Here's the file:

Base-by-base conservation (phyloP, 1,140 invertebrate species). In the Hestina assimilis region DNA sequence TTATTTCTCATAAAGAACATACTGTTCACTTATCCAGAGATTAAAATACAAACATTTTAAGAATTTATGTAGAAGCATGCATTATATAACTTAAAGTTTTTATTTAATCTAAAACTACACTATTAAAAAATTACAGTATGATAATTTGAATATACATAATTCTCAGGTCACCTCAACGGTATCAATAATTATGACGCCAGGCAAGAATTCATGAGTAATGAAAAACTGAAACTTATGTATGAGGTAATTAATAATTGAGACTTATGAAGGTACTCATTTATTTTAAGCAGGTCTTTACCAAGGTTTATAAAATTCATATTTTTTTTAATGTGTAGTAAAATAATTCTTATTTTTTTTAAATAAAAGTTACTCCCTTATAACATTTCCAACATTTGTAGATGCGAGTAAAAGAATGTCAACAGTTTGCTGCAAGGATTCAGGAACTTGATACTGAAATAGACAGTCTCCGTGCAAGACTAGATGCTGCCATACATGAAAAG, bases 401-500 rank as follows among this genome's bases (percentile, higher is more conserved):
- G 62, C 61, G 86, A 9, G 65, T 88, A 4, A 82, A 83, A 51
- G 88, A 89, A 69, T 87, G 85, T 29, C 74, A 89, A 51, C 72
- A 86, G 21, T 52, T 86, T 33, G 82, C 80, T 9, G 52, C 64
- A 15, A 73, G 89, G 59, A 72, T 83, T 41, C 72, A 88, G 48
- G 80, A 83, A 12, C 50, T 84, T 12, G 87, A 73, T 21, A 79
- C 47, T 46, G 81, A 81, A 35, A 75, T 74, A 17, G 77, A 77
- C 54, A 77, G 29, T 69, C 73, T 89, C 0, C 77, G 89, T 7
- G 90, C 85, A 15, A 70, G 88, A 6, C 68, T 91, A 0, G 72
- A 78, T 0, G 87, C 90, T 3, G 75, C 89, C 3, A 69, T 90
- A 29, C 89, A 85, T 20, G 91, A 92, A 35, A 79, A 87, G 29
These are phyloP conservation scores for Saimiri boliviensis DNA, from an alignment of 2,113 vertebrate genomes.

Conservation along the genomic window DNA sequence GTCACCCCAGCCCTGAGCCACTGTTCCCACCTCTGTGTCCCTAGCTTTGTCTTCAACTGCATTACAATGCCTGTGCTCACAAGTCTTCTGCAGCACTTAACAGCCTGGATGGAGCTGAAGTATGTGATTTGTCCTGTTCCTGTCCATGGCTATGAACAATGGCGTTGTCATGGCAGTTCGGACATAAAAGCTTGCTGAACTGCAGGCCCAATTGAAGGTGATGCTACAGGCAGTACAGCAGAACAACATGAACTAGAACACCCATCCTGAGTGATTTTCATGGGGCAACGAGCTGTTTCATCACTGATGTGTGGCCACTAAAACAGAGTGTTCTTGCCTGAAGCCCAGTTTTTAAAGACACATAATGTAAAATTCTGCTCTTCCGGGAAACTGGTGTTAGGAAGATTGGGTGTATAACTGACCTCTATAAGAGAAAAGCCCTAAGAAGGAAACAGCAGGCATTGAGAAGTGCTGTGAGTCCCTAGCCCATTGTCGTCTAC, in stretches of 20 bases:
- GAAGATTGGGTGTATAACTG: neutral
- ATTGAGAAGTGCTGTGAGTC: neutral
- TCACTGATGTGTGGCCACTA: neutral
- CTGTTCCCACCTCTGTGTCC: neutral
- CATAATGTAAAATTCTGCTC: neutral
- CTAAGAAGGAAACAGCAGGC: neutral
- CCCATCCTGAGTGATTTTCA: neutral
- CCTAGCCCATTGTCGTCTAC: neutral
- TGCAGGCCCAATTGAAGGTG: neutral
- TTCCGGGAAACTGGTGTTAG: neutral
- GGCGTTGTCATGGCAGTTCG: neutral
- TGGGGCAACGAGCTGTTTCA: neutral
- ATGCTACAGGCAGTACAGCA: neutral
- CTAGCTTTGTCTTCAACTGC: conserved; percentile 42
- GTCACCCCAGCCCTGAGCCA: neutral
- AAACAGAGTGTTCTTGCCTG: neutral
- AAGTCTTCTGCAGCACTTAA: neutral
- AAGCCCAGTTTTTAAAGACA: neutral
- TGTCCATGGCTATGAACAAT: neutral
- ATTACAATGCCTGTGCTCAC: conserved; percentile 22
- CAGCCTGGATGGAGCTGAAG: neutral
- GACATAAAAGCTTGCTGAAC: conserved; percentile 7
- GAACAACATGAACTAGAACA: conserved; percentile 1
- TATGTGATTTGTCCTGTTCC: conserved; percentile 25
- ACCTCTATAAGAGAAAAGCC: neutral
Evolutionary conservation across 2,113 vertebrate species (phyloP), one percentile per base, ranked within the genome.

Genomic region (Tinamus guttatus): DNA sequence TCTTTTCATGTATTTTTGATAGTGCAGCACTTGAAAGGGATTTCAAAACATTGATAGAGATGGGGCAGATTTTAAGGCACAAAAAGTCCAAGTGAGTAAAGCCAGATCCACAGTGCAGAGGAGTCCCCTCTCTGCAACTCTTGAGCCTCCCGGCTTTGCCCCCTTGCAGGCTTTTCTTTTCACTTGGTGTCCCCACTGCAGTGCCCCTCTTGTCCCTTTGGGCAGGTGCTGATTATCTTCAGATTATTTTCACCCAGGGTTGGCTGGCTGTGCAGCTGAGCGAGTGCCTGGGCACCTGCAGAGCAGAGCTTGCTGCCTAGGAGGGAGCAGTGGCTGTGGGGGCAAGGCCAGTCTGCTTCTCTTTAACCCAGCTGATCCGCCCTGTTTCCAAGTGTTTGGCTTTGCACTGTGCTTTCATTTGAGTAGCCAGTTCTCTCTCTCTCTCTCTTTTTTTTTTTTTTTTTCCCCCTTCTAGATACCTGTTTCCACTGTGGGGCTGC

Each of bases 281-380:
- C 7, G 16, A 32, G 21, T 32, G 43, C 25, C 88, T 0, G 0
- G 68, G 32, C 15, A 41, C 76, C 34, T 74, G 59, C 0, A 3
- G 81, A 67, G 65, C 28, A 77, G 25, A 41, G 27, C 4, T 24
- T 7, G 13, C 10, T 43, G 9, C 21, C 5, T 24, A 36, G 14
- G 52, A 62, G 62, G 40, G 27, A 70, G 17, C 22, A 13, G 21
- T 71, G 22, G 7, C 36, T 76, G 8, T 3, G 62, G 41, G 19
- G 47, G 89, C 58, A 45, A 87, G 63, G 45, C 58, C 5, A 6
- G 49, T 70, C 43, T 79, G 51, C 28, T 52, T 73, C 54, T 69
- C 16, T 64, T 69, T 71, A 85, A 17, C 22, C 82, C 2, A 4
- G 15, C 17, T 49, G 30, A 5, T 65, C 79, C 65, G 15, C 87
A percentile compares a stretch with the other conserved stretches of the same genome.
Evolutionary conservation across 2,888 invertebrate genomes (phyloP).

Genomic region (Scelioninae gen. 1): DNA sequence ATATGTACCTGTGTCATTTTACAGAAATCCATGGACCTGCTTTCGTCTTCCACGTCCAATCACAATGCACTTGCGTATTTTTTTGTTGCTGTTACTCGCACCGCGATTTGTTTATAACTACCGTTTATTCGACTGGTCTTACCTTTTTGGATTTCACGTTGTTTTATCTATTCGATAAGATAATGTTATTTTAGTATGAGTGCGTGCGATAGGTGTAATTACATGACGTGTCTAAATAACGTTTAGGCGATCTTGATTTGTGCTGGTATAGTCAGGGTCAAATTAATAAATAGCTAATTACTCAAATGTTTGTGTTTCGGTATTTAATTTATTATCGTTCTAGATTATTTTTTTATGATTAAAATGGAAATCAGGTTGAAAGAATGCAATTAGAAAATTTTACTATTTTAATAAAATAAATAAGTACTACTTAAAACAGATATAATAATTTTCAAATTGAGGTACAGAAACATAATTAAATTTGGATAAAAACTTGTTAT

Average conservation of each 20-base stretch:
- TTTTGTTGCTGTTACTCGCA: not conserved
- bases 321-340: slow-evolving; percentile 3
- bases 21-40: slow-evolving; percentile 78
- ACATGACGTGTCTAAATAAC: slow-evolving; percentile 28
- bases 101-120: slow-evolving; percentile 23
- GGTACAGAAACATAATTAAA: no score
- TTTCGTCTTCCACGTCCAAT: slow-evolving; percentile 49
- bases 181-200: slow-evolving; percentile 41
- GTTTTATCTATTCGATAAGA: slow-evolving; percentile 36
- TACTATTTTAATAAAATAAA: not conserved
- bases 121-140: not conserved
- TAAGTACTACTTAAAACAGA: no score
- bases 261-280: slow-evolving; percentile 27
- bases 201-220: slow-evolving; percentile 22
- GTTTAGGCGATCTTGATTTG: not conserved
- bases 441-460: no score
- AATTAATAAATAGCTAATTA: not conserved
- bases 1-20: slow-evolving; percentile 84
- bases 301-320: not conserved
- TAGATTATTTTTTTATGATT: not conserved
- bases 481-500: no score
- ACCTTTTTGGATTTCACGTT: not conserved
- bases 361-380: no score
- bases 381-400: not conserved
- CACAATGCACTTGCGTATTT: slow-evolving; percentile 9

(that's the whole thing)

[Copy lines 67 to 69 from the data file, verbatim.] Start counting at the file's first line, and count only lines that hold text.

- TAAGTACTACTTAAAACAGA: no score
- bases 261-280: slow-evolving; percentile 27
- bases 201-220: slow-evolving; percentile 22